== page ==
On Sunday, my wife and I drove out to the Valley to buy a new sukkah. It was time. I’d bought our old sukkah from an Armenian Catholic who supplied booths to vendors in farmers’ markets. When his orders began to spike in September, he realized he could have a good little side business selling these things to Jews for their holiday of Sukkot. Only in America.
For years, Rina Deych was treated like she was crazy. Fighting the Yom Kippur ritual of kapparot, she was told things had always been this way and if she kept up the battle, she would only incite anti-Semitism.
I was talking with a young woman last Sunday afternoon. She had called me because she read the column I wrote here last month, about Sinai Temple’s decision to perform same-sex weddings.
David Lau and Yitzchak Yosef, both sons of former Israeli chief rabbis, were elected Ashkenazi and Sephardi chief rabbi of Israel, respectively.
Police placed Israel’s Ashkenazi chief rabbi, Yona Metzger, under house arrest following a 10-hour interrogation on corruption allegations.
Police questioned one of Israel's top religious officials, Chief Rabbi Yona Metzger, on Thursday on suspicion of bribery, fraud and money laundering, a police spokesman said.
Actress Angelina Jolie had a double mastectomy after discovering that she had the breast cancer gene common to Ashkenazi Jewish women.
Forging a coalition is, without a doubt, the most difficult part of the election process in Israel.
I'm not sure what I expected. Hummus, certainly, but what else? Stuffed derma? Latkes? Matzah ball soup? As a native New Yorker with Ashkenazi roots, the foods I associated with being Jewish were the foods I associated with my grandparents. By extension, I suppose, I also associated these same foods with Israel, though those connections were more subconscious than explicit.
Adina Jalali, a 15-year-old student at Yeshiva High Tech in Los Angeles, has many Ashkenazi friends, but when her parents recently offered her the chance to visit Israel for the first time, she opted for a trip that would resonate with her Sephardic upbringing.
Israel's chief Ashkenazi rabbi said in Berlin that medical training for mohels, or ritual circumcisers, could resolve concerns in Germany regarding circumcision of male children.
For nearly a year, Julie Gavrilov has been trying to find a match for her father, Mark. Diagnosed with a rare and aggressive blood cancer, he needs a stem cell transplant to survive the disease.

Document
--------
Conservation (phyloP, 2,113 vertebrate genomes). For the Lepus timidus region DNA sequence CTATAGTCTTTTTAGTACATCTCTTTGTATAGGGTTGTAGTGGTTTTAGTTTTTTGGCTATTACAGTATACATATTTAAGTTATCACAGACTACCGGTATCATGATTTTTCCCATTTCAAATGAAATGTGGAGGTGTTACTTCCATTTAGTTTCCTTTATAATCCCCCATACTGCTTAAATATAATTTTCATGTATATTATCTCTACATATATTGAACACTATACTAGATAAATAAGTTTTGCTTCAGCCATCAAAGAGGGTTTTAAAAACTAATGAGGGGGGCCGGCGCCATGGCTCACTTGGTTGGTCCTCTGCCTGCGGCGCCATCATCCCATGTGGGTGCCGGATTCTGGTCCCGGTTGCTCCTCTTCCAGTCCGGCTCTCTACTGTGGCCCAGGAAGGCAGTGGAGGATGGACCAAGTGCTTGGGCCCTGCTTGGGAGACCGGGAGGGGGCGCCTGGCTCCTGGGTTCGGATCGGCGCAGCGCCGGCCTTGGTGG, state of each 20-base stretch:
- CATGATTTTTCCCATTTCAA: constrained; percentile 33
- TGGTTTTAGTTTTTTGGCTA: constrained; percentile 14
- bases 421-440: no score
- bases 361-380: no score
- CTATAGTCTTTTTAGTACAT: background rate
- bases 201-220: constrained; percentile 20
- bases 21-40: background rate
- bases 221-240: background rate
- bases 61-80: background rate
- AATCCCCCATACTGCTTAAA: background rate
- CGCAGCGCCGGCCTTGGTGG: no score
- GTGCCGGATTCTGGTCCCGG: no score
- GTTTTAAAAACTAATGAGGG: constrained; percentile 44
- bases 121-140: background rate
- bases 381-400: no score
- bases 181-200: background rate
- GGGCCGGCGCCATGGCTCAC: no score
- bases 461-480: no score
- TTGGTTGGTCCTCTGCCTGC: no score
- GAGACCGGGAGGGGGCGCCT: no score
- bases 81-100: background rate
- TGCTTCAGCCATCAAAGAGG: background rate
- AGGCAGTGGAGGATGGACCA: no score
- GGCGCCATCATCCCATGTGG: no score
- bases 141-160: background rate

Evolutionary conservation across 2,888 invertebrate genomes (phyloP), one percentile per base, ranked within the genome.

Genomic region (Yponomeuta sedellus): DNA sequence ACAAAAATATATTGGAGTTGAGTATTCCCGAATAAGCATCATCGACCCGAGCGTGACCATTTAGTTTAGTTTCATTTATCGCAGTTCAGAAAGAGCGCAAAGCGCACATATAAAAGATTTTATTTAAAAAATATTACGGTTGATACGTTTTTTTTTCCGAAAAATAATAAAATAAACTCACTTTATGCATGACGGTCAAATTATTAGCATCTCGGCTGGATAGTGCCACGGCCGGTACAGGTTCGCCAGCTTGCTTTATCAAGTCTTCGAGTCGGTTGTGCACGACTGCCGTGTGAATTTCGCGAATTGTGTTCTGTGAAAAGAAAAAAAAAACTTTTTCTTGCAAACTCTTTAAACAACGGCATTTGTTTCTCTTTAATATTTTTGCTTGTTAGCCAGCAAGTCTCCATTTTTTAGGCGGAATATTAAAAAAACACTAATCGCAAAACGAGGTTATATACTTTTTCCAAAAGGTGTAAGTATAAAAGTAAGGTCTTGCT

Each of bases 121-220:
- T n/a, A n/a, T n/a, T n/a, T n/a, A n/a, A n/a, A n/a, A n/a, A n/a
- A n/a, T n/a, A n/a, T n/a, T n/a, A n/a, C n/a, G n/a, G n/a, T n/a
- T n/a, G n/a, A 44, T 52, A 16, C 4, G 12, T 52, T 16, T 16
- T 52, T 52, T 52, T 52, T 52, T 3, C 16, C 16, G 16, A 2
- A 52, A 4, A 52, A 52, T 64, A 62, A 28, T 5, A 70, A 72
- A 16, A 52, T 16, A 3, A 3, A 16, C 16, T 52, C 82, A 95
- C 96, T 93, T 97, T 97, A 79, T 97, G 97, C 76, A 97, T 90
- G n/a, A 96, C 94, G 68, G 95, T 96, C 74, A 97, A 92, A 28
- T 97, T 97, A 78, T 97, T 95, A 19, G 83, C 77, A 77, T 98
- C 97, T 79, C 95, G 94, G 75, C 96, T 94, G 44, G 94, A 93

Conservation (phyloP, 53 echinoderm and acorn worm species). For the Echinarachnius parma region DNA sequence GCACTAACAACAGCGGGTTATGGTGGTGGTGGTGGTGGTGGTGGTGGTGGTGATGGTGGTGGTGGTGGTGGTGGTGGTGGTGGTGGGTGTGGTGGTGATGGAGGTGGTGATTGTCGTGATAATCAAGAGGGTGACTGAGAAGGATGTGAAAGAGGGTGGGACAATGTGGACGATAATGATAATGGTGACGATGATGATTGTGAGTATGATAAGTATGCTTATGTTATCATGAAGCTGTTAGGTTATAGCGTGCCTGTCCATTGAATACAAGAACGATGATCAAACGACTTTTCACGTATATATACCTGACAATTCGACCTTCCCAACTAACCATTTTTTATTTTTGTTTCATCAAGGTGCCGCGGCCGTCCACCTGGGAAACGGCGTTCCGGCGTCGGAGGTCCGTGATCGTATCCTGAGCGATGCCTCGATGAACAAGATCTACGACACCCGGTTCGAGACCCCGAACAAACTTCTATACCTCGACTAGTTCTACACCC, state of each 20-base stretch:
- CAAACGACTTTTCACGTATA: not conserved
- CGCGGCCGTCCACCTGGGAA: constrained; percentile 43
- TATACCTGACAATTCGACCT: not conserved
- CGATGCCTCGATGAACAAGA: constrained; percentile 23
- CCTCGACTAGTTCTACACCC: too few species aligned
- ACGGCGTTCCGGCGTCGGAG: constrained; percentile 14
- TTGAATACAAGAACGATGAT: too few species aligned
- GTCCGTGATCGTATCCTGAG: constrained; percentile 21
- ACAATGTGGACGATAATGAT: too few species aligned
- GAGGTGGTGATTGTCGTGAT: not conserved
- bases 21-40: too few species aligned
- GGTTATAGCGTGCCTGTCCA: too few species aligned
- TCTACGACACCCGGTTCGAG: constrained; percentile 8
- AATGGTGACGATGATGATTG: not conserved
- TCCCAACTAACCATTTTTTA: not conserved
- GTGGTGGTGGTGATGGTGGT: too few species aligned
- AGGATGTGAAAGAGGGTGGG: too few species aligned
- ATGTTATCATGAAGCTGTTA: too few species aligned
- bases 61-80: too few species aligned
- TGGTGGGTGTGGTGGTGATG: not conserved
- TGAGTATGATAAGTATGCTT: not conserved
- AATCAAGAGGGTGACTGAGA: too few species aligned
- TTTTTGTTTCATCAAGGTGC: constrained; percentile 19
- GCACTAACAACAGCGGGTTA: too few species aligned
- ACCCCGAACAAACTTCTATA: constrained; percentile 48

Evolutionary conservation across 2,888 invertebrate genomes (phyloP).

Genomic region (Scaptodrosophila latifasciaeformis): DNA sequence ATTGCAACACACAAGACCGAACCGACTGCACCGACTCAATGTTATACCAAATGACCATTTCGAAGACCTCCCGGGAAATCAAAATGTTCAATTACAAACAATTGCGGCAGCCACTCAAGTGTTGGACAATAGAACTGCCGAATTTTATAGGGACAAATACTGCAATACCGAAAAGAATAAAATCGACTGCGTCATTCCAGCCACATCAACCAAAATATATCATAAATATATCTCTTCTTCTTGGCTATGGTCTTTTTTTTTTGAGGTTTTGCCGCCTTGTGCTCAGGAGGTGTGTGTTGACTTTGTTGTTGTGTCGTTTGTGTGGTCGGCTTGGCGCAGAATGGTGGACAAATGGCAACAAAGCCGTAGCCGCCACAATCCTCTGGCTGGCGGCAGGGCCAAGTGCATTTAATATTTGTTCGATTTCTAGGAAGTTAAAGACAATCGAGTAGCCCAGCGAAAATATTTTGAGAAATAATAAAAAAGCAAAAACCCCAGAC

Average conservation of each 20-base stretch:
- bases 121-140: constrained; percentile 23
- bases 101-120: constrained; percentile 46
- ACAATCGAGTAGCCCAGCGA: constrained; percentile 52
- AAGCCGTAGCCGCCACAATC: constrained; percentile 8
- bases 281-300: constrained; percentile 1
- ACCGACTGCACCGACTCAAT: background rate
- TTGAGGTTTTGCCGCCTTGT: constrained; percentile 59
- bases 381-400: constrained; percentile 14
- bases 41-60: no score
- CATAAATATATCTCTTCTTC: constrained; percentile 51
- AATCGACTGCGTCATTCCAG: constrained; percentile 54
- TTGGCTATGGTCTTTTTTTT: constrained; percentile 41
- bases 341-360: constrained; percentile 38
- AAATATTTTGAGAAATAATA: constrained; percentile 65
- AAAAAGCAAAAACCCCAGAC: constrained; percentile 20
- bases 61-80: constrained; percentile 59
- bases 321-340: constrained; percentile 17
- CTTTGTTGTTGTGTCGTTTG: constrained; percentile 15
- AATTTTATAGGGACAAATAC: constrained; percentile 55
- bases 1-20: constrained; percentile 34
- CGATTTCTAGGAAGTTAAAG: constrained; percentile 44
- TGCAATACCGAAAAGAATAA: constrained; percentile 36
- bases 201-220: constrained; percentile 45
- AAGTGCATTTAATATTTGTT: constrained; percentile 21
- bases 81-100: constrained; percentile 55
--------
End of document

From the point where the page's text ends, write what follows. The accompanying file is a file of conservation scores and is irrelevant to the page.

Susan and Brad Stillman grew concerned following their son Benjamin’s birth in September 1998. He was fussy and congested, had difficulty breastfeeding and didn’t take to the bottle.
Although it’s still far from clear how the uprising in Egypt is going to play out, the volatility there is already raising questions in Israel about the Jewish state’s readiness for a war on several fronts. The optimistic view in Israel is that a wave of democracy will sweep the Middle East from Cairo to Tehran, making war in any form less likely. The pessimists -- there are many here -- see an ascendant Islamic radicalism taking hold in Egypt and elsewhere, thus compounding the military threats facing Israel.
The Jewish Journal created this list as a response to all those lists extolling fame, money, power and hotness. We honor these special ten because they are just people -- menschen, to use the proper Yiddish plural -- who understand the power and possibility of just one person.
Meet Gabriel Halimi, Kim Krowne, Manijeh Youabian, Andrew Wolfberg, Susan Corwin, Ari Moss, Richard Braun, Bracha Yael, Jack Matloff and Neil Sheff
Critics fear that Jewish genetic research also opens a Pandora's box. The discovery of a shared genetic marker among men who claim to be descended from Kohanim grew into wild, exaggerated claims in the media that geneticists had confirmed the story of Aaron